Pink cousin, blue cousin

I have a theory: any time it gets a little nasty outside, I finish another snugly project! It’s now been the case three times in a row!

Pattern: Foxglove Master Pattern from Cat Bordhi’s New Pathways for Sock Knitters: Book One.

Needles: Susan Bates Silvalume dpns, US 2. I have two sets of these (8 needles total), so I’m able to knit in the round using 5 needles.

Yarn: Mirasol Hacho #302, 2 skeins (137 yards per 50 gram skein). My gauge on this project was 6 spi and 9 rpi.

I really (really) like this yarn. When I examined the yarn beyond the color (because that’s a very individualized preference), I found a fiber that was soft, resilient, sturdy, and well-balanced. An immense pleasure to knit; two enthusiastic thumbs up!

I saw a discussion on Ravelry the other day: hand-dyed yarn, same dye lot, but noticeable differences between the two skeins – what gives?

Yup, it happens! Look at the photo above: the sock on the left is the pink cousin, and the one on the right is the blue cousin! There are so many more examples… the two skeins used in making the two brioche stitch neck warmers were the same dye lot, but looked different when knit up, and here’s a pair of Lorna’s Laces socks where one striped more than the other. And check out Domesticat’s Malabrigo sweater!

If this is a concern for you, I think there are two potential solutions: first, when purchasing the yarn examine the skeins carefully. When I bought the Marisol Hacho, I picked the two skeins that looked the most alike. There were others which had less of the light blue, or more of the bright pink… I passed them over. Second, if the two skeins are going to be used one after the other (in a sweater, for instance), and you want to avoid huge block of color, you must alternate the skeins!

Anyway, for my grandma’s socks this wasn’t a huge concern, so one is a little more blue, and the other, a little more pink. And now that the socks are done, I think the bright colors appear more subdued than when they were in the skein, so maybe my grandma will like them after all?!?

Here you see the Foxglove trickery: those increases along the instep create roomy space for the ankles. Surprisingly, knitting the second sock wasn’t too much easier than knitting the first. I sailed through the toe and arch expansion, but had to follow the heel instructions with as much diligence as the first time around.

I don’t know… the language just isn’t sticking with me. If you have the book, glance at page 121, “Step 1.” I must have read those paragraphs sixteen gazillion times, and the instructions still makes zero sense to me. I understand that what I’m asked to do is to separate out the sole stitches, and make sure I’m poised in the beginning of those stitches, ready to work them. But… seriously… isn’t there an easier way to say that than what you see in the book?

29 thoughts on “Pink cousin, blue cousin

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  1. Loren T

    As much as I loved the socks in “New Pathways,” I’m with you — I can’t stand the way the book is written. I’ve made two pairs of socks from the book (Spiraling Coriolis and the Milkmaid’s Stockings), and both are great. I hated the cutesy descriptions of things and I especially hated having to jump all over the book to three different places just to turn a freaking heel. But I love the toe-up heel turn/flap technique, and I think the new “architectures” will give me creative sock design inspiration for a long time to come.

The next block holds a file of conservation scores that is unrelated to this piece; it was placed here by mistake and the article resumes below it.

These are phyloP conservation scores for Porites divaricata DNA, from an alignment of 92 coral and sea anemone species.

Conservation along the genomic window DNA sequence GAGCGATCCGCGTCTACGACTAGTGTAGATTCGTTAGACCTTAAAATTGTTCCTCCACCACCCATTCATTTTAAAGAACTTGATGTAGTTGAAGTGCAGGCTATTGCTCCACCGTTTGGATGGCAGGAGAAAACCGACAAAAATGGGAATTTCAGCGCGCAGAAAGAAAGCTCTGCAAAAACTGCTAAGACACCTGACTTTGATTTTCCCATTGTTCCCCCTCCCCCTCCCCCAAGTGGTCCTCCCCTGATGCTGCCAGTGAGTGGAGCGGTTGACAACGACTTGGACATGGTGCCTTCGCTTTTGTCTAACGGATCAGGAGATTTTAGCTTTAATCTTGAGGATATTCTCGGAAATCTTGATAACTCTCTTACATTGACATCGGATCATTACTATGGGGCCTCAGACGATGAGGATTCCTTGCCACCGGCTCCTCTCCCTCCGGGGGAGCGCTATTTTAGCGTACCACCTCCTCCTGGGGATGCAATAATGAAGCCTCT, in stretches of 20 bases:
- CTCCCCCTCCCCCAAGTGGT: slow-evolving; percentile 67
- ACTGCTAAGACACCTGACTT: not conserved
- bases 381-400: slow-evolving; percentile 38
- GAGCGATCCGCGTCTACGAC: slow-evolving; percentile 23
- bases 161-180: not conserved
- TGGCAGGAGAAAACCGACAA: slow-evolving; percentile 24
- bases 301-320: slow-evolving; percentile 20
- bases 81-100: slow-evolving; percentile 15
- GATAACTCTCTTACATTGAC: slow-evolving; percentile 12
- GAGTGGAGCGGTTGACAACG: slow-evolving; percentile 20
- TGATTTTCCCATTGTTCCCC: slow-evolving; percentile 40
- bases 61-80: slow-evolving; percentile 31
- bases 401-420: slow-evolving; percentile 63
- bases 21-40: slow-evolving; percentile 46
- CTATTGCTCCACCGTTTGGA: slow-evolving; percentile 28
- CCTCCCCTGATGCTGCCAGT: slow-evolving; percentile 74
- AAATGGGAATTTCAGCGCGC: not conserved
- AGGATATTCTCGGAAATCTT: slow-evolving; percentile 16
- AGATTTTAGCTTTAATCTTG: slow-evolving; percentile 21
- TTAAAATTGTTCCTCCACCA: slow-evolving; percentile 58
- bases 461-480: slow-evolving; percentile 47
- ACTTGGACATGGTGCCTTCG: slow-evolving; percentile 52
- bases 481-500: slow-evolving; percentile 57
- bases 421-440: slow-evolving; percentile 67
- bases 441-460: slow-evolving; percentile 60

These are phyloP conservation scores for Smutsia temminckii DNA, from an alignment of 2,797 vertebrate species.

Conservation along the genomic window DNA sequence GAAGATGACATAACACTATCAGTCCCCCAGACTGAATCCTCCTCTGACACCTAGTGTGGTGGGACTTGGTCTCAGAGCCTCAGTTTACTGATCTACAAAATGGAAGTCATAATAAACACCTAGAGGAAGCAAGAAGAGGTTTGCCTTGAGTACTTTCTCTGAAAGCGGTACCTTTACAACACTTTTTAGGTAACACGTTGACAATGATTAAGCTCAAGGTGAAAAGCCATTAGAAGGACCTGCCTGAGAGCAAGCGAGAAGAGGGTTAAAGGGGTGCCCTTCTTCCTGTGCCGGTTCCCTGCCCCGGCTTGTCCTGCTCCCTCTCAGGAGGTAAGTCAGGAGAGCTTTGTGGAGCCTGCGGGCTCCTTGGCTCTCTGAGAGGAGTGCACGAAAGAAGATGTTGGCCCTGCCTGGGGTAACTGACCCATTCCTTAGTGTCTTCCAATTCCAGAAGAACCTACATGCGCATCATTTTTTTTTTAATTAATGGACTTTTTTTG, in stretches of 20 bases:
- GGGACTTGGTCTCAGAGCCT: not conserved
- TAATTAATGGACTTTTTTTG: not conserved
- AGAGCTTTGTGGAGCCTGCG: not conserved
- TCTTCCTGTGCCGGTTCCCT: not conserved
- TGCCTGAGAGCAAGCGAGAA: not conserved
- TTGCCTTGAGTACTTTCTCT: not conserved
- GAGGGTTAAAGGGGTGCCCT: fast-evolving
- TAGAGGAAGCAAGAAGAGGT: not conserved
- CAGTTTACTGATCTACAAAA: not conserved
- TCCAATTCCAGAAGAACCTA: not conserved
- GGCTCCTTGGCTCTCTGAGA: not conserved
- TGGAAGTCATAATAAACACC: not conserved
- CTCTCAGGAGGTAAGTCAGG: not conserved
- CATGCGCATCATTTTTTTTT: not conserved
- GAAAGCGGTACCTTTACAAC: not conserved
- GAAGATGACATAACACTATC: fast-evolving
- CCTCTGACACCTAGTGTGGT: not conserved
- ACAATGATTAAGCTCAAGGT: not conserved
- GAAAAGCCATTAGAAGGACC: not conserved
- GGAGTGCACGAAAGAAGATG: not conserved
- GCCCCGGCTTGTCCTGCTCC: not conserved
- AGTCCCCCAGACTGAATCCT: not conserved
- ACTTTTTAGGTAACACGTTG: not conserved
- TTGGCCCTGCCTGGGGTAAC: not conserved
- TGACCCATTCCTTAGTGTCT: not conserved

2. Valerie

    I’ve been reading New Pathways at night. Just reading, because I can’t start any socks until I finish all my gift knitting already in progress. As an experienced sock knitter, I keep rereading the heel instructions, looking at the pictures, rerereading the instructions, and going Huh???

    Your socks look great, and I find the subtle differences in the pair very appealing.

  3. alice

    Me three! Much as the finished socks are gorgeous, the organization of the book is problematic. I have an Excel spreadsheet for the master numbers, and I will be photocopying all the stuff I need to flip back and forth to. I wish this were a PDF or something, so I could just click and then hit the back arrow.

  4. nikki

    I know what you mean about the dyed yarn with the same dye lot but noticeable differences between the two skeins. I think its just the nature of handdyed yarn. Even if they were dyed in the same dye session and with the same dye mixture, they are still different skeins of yarn, so they aren’t going to be identical. I’ve even seen socks from the same skein turn out different, too. Thats because, either a) one side of the skein hit the dyepot first prior to stirring, or b) the dye was hand applied with squirt bottles and such, and sometimes one side – or the center of the skein – gets different concentrations of colors than other sections. Its really the beauty of handdyes, I believe. Proof that the yarn was touched by a hand rather then a machine. :)

  5. Roberta

    I transcribed the info for the sock I wanted into one document so I didn’t have to keep paging back and forth in that (disorganized) set of instructions. Once I’d saved and printed that, I could use it again with a lot less hassle. I do still very much admire the elegance of the patterns.

  6. Sarah

    I could never knit those socks! At least not for myself. I haven’t found a sock pattern yet that’s small enough in the ankles/instep for me – but then, I’m not much of a sock knitter. I’m the opposite of you, I’m a sweater girl. And honestly, in the time it would take me to knit a pair of socks, I could knit a sweater instead.

  7. Samina

    Early in my knitting career, I had a pair of socks in which one pooled & one striped. It drove me so crazy that I ended up ripping out the pair!

  8. PaulaRed

    Grumperina, since you managed to figure out the instructions, maybe YOU could write up what you figured out???? for the rest of us??? I agree, I cannot interpret the sections you pointed out, and I am more cautious than you, so haven’t plunged into knitting said sock. Great job!

  9. maryse

    those are adorable socks. and i’m fascinated by the toe-up heel flap construction. short row heels just don’t fit my high instep.

    anyway, i kind of think that part of the fun of hand-dyed yarns is that they aren’t 100% identical from skein to skein. i have 2 skeins of that yarn in my stash. (different color though) it might be time to use it.

  10. Shaina